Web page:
By Julia A. Seymour | February 2, 2012 | 1:26 PM EST

This year the media's myth were wide-ranging: from conspiracy theories about economic sabotage, to overpopulation panic and Occupy Wall Street's mantra 'We are the 99 percent.'

By Scott Whitlock | February 2, 2012 | 12:46 PM EST

The journalists at Good Morning America on Thursday gave an assist to the Obama administration, helpfully creating an anti-Romney highlight reel. The David Muir segment repeated Romney's "poor" comment three times in less than three minutes.

Romney on Wednesday told CNN, "I'm not concerned about the very poor. We have a safety net there." After showing that, Muir then played a video montage of "Mitt's moments." The clips included, "Corporations are people, my friends. I like being able to fire people who provide services to me. I'll tell you what, $10,000 bucks? $10,000 bet? I'm not concerned about the very poor." [MP3 audio here.]

By Matt Hadro | February 2, 2012 | 12:10 PM EST

Normally, when a leading charity cuts ties to a large non-profit organization, the news will not spark a media controversy. But when the Susan G. Komen Foundation severed financial ties to Planned Parenthood due to Congressional investigations into the organization, CNN hyped Planned Parenthood's cries of foul play and "bullying from the right."

Correspondent Mary Snow aired a pretty one-sided piece on Wednesday including statements from Planned Parenthood's president Cecile Richards, evidence supporting her claims of right-wing "bullying," and even vitriolic Facebook posts decrying the de-funding.

By Ken Shepherd | February 2, 2012 | 11:50 AM EST

The passage of "controversial" right-to-work legislation in Indiana is a "blow to organized labor." That's the spin by Reuters reporter Susan Guyett, who front-loaded her coverage of the bill's passage by focusing on anger from liberals and labor unions over the new legislation (emphases mine):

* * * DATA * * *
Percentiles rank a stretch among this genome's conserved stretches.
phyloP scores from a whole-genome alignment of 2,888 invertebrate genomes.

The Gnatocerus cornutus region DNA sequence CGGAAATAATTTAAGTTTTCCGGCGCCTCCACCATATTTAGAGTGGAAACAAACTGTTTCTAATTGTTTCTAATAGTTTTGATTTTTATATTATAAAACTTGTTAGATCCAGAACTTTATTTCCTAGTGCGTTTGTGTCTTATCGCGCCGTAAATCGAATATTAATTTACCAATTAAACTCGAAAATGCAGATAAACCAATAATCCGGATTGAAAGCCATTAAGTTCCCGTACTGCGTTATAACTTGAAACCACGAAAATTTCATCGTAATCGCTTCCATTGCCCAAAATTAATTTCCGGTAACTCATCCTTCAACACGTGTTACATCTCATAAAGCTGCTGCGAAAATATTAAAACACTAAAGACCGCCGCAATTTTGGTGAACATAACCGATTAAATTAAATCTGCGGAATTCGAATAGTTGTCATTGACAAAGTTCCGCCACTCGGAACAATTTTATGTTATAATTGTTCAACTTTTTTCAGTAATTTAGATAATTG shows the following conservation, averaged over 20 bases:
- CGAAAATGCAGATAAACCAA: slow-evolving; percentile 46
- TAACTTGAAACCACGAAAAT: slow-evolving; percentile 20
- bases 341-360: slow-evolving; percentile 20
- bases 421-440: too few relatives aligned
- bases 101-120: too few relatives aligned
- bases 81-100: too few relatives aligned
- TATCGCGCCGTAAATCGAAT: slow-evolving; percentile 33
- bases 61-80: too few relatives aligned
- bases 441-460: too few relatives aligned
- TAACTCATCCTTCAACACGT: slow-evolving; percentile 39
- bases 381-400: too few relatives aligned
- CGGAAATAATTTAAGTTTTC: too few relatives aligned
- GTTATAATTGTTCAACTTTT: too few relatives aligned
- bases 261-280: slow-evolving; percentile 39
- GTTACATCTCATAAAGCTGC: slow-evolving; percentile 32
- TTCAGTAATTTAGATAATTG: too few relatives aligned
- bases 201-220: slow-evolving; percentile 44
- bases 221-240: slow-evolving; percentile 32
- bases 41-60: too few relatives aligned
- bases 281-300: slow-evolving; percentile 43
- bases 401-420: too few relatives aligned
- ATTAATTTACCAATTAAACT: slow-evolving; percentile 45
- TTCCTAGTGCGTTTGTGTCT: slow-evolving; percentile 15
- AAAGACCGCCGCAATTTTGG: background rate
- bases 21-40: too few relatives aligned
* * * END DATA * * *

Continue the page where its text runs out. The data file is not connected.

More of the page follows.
By Kyle Drennen | February 2, 2012 | 11:33 AM EST

Sounding like an Obama campaign spokesman on Thursday's NBC Today, correspondent Peter Alexander touted how a recent gaffe by Mitt Romney was "not the first time...Remember that he said corporations are people, or there was the $10,000 bet during the debate."

Alexander proclaimed it to be, "just one more item that could go on to the president's re-election campaign team's greatest hits reel against Romney." At the top of the broadcast, co-host Ann Curry hyped: "GOP frontrunner Mitt Romney deals with a backlash to this controversial comment." The edited sound bite that followed ignored the full context of Romney's remark: "I'm not concerned about the very poor, we have a safety net there."

By NB Staff | February 2, 2012 | 11:21 AM EST

Today's starter topic: President Obama mixed religion and politics heavily at a National Prayer Breakfast today, something the liberal media is continually saying is a bad idea. Since they're not likely to repeat this story, it's today's open thread topic:

By Noel Sheppard | February 2, 2012 | 10:50 AM EST

UPDATES AT END OF POST: Martin and O'Brien respond.

Should media members congratulate each other for skewering a political candidate?

That's exactly what CNN's Roland Martin did Thursday as he high fived Soledad O'Brien for the previous day's interview with Mitt Romney wherein the Republican presidential candidate uttered the now infamous words, "I'm not concerned about the very poor" (video follows with transcript and commentary):

By Clay Waters | February 2, 2012 | 9:25 AM EST

Mormon fear at the New York Times. The paper’s online “Room for Debate” section, which “invites knowledgeable outside contributors to discuss news events and other timely issues” on Monday asked “What Is It About Mormons?," inspired by the prospect of Mitt Romney winning the Republican nomination for president. The fact that the Senate has for the last five years been led by a Mormon, Democrat Harry Reid, has failed to trigger similar concerns at the Times. The Times also shows it feels free to shower at least some religions with derision and mockery.

By NB Staff | February 2, 2012 | 8:41 AM EST

Politico correspondent Jonathan Martin's Tuesday morning comment about the "cracker counties" of Florida has gone unaddressed and unrebuked by the liberal media, so Sean Hannity and NewsBusters publisher Brent Bozell led off last night's "Media Mash" segment with it.

MSNBC's "Chuck Todd agrees with Jonathan Martin," but he works at the same network which is constantly trying to find hidden racist messages in Republican speeches, particularly those of former House Speaker Newt Gingrich, the Media Research Center president observed. [see the full segment video below embedded below the page break]